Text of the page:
BIENT: CO2 Sequestration: Is Burying CO2 Safe?

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In summary, there is a big move in the fossil fuel industry to sequester CO2 in the Earth as a solution to the problem of green-house gas emissions. The reliability of burying CO2 to prevent it from entering the atmosphere is questionable as a release could be an environmental and human disaster. However, it has been used on a smaller scale for years to re-pressurize oil and natural gas fields. There is also concern about the depletion of oxygen in the atmosphere, but it is unlikely to be a significant issue. Overall, sequestering CO2 may not be a reliable or effective long-term solution.
  • #1
Andrew Mason
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There is a big move in the fossil fuel industry, particularly coal, to solve the problem of green-house gas emissions by sequestering CO2 in the Earth in geological formations that are believed to be stable. This gives rise to a number of questions to which I would like to see comments, particularly from regular posters to this board.

1. Is burying CO2 really a reliable way to prevent it from entering the atmosphere? Since a concentration of 5% CO2 will kill a human being, and since CO2 is heavier than air, a release of CO2 from one of these storage seams could be an environmental and human disaster.

2. Since we would be burying an O2 with each C, we would be permanently depleting the atmosphere of Oxygen as well. In the normal carbon cycle, this O2 would make its way back into the atmosphere eventually. Not so if it is buried. What are the environmental implications of this? I have not seen any mention of this anywhere.

AM
 
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  • #2
What can I say.

First of all, there are a number of people, who still think that also greenhouse gasses should follow physical laws and due to saturation effects an increase of global temperature due to a higher concentration of CO2 is very small. Therefore the current warming should have another cause, be it anthropogenic or natural. Possible candidats are:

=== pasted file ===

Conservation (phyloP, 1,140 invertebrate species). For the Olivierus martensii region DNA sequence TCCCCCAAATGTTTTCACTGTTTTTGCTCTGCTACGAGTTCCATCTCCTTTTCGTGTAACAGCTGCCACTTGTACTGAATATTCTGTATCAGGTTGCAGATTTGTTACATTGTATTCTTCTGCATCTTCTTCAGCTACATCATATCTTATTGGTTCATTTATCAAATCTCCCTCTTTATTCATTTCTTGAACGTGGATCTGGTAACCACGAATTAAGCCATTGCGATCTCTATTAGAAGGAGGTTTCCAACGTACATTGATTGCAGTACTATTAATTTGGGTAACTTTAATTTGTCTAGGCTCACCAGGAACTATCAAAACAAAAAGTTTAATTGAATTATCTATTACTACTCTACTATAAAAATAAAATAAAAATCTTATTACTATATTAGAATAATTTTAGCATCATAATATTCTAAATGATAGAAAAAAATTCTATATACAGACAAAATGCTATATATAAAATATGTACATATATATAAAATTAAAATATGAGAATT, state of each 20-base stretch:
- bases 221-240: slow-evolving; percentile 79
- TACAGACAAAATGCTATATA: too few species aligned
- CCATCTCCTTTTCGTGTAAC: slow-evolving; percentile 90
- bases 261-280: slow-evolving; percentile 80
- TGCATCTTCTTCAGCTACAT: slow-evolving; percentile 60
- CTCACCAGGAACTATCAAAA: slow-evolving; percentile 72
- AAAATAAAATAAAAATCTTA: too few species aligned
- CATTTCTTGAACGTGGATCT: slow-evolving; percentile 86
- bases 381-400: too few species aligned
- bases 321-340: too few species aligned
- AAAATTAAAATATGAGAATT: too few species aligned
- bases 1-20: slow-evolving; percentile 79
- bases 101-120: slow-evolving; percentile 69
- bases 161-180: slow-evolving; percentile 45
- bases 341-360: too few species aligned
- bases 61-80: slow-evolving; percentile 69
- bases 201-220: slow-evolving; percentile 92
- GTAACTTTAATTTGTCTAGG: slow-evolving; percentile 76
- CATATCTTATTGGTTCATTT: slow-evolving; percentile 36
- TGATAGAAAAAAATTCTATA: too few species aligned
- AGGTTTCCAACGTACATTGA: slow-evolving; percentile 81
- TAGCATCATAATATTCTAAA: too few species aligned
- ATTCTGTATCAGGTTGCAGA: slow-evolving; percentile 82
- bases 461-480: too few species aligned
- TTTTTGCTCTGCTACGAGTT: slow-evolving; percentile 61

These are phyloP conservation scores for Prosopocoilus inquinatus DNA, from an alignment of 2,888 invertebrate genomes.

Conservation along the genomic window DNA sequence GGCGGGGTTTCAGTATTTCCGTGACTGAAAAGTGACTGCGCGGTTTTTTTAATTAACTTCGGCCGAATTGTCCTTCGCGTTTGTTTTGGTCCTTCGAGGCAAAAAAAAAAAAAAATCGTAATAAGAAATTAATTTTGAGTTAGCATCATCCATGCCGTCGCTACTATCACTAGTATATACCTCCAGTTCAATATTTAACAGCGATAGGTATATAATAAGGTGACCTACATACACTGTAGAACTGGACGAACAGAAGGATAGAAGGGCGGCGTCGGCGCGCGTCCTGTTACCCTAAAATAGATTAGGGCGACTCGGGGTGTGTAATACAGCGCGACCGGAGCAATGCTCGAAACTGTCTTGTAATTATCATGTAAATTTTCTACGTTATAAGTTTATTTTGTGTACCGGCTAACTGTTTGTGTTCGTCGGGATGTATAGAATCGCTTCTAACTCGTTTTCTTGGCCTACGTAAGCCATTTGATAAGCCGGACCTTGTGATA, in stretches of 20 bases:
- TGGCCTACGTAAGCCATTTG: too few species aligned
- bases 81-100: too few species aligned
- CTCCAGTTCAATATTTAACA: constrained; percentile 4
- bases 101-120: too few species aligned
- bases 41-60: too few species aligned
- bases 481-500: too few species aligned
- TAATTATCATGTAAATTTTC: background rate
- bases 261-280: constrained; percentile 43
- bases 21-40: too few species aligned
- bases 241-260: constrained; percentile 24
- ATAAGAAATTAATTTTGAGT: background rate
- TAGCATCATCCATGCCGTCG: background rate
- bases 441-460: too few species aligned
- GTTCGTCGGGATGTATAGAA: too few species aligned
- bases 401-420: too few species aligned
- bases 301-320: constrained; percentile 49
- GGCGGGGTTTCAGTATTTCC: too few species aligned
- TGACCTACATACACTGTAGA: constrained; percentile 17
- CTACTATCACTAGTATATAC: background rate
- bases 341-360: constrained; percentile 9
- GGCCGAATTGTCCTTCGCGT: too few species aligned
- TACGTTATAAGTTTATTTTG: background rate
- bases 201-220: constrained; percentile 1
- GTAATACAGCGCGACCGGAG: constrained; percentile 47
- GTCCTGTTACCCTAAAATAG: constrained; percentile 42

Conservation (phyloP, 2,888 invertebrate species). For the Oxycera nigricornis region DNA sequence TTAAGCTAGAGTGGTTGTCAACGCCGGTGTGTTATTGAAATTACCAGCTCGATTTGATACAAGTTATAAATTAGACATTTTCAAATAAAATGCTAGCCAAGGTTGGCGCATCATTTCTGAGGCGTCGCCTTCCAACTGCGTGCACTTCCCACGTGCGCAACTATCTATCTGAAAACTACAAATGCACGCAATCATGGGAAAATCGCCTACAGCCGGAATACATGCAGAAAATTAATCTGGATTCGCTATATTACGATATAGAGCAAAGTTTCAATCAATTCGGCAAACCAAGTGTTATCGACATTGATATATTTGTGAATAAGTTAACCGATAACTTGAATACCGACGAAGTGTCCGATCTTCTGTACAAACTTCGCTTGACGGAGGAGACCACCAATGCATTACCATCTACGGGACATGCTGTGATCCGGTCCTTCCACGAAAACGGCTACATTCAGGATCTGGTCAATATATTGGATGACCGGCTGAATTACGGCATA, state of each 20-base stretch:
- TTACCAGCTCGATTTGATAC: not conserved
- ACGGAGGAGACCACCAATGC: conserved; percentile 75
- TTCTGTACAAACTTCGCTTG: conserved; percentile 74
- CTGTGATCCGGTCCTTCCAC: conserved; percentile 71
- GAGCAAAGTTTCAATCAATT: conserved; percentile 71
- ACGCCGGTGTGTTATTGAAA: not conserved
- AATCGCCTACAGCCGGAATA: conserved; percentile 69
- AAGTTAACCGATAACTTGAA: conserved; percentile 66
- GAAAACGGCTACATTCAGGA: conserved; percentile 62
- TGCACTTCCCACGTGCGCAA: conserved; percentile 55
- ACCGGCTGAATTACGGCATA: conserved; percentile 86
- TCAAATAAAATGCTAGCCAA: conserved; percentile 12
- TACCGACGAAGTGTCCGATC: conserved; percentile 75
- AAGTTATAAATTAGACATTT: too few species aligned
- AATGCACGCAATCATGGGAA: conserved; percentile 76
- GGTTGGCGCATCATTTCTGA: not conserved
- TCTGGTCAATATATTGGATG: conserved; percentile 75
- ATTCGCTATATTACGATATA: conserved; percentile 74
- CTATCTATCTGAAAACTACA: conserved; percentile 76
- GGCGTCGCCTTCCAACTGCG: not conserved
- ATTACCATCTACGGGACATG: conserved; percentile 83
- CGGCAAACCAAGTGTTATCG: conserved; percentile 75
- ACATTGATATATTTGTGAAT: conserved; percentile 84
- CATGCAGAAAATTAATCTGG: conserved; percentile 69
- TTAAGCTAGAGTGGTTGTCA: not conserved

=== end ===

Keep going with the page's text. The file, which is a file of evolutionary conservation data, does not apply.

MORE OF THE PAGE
- decadal scale changes in cloud cover (albedo) which are actually measured.

- decadal to century scale solar activity governing cloud forming, (phytoplankton seems to do the same: http://www.physorg.com/news82115682.html )

- High troposphere water vapor due to aviation

- Albedo land change.

Next, CO2 of course is the most basic building block of life, the fuel for photo synthesis. As the element carbon is cycling in the biosphere, large amounts are semi permanently tied to calcium oxide forming limestone rocks. Therefore the amount of available carbon tends to decrease until some catastrophe (Vulcano or so) recycles the limestone back to CO2 and calcium. So carbon dissapears naturally and in doing so reduces the available biomass. Therefore, speeding up that process by sequestering CO2 will once be known as the singlemost stupid action ever.

But it's happening already for years on a smaller scale. It's used to re-pressurize oil and natural gas fields, and increase the production of thouse fossil fuels. Oil industries will probably have nice dreams of doing that for their own production process and being paid for it as well.

I don't think that the dangers are bigger than natural releases of CO2 that happen every once and a while.
 
  • #3
Andrew Mason said:
(snip)1. Is burying CO2 really a reliable way to prevent it from entering the atmosphere?

No.

Since a concentration of 5% CO2 will kill a human being, and since CO2 is heavier than air, a release of CO2 from one of these storage seams could be an environmental and human disaster.

No.

2. Since we would be burying an O2 with each C, we would be permanently depleting the atmosphere of Oxygen as well.

No.

In the normal carbon cycle, this O2 would make its way back into the atmosphere eventually. Not so if it is buried.

No.

What are the environmental implications of this?

None.
 
  • #4
Bystander said:
No. No. No. No. No.
None.
So are you saying that oxygen is not removed from the atmosphere or that it is not a problem because there is so much of it?